After filming had wrapped up, the TISC team invited my husband to also take a turn at the helm. Made brazen by my experience, I bundled myself under the boom — “where the kids sit as crew,” Laura explained — and sat backward in something like the Happy Baby yoga pose. With the Bug’s optimum crew weight being in the range of 66 -154 lbs we weren’t optimizing for hull speed, but she still managed to canter around under our combined 310lbs.
After hauling out our tiny launch, I got to business with Laura. I was like a kid looking headily at their last days at summer camp, not wanting it to end. “Can’t we host a Bug regatta here on Clipper Cove?” I pleaded. “It would be safe and LOTS of fun!”
Laura smiled serenely and said she would consider it. And hopefully, with that, the deal was done. After all, I could tell that both she and Hana Kim have the small boat sailing bug too.
This November, Bay Area residents living in Ward #1 of the East Bay Regional Park District (EBRPD) will have an important ballot choice to make for the director of that ward. That seat was held for many years by Whitney Dotson, with whom I worked to accomplish the Pt. Isabel Regional Shoreline Park’s Launch Improvement Project, completed in 2019.
Director Dotson retired late last year, leaving his seat open. The EBRPD Board considered four candidates for appointment to his remaining term and chose Elizabeth Echols. Notably, that was the second time her main opponent in the upcoming election, Norman La Force, was passed over in seeking a director seat on that board.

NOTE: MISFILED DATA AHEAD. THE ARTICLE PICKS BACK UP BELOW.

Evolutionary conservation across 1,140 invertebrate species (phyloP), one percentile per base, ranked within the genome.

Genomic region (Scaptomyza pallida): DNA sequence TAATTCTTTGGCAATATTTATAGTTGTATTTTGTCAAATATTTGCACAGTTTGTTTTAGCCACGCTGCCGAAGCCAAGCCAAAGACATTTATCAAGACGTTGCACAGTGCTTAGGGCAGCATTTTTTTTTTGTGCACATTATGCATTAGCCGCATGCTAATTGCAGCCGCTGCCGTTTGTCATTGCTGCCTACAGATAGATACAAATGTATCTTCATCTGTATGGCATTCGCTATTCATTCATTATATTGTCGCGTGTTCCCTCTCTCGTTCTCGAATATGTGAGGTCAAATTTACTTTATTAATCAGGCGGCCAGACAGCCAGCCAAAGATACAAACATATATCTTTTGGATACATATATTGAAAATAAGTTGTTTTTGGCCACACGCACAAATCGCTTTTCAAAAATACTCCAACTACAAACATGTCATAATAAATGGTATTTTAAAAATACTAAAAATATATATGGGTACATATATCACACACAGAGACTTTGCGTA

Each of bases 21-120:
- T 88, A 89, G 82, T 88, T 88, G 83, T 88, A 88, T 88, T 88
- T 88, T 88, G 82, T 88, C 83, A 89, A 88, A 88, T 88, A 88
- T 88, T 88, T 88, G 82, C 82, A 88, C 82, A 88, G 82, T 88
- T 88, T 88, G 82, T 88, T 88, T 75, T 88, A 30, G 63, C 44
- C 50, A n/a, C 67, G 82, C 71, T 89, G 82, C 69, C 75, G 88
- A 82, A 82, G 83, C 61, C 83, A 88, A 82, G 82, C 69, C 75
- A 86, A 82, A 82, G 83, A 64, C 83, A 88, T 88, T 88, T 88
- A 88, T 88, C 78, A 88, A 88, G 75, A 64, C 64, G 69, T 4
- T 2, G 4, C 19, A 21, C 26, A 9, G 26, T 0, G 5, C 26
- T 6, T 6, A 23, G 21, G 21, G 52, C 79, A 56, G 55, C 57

I won’t reiterate all the concerns being raised in the park-user community around this election, but instead will emphasize how Elizabeth Echols has successfully stepped into her role as Ward #1 director. Specifically, she was a champion for reopening parks for people seeking some relief from the shelter-in-place restrictions of the local health authorities — while ensuring appropriate mask wearing and social distancing.
I’m encouraging everyone who cares about recreational use of SF Bay Area urban parks to get involved in this election. Even if you aren’t in Elizabeth Echol’s ward, you can still express support through Facebook “likes”, donations, endorsements, or other opportunities for involvement with her campaign.
Her campaign website is: Elizabeth4Parks.org
It’s clear to me that we already have a strong and effective advocate on the board for public access to and recreational use of our important urban parks. My sense of Elizabeth’s ability to get things done is buttressed by the unanimous endorsement of her current co-directors on that board. Notably, she is also endorsed by the Park District employees’ union. She is clearly a consensus builder.
Let’s ensure Elizabeth Echols keeps working with and for us all. She has demonstrated her intention and ability to do so.
The pandemic has led to regatta math: there’s been a lot of subtraction, but also some addition.
The Pluses in the San Francisco Bay Area
The Corinthian Yacht Club will host the Pandemonium Regatta on August 30, a one-day doublehanded event for one-design boats. There will be recognition for the overall winner as well as mixed-gender teams. Bruce Stone will be competing with his J/105 Arbitrage. “Our objective in working with Corinthian Yacht Club is to offer chances to build experience with a training partner,” he said.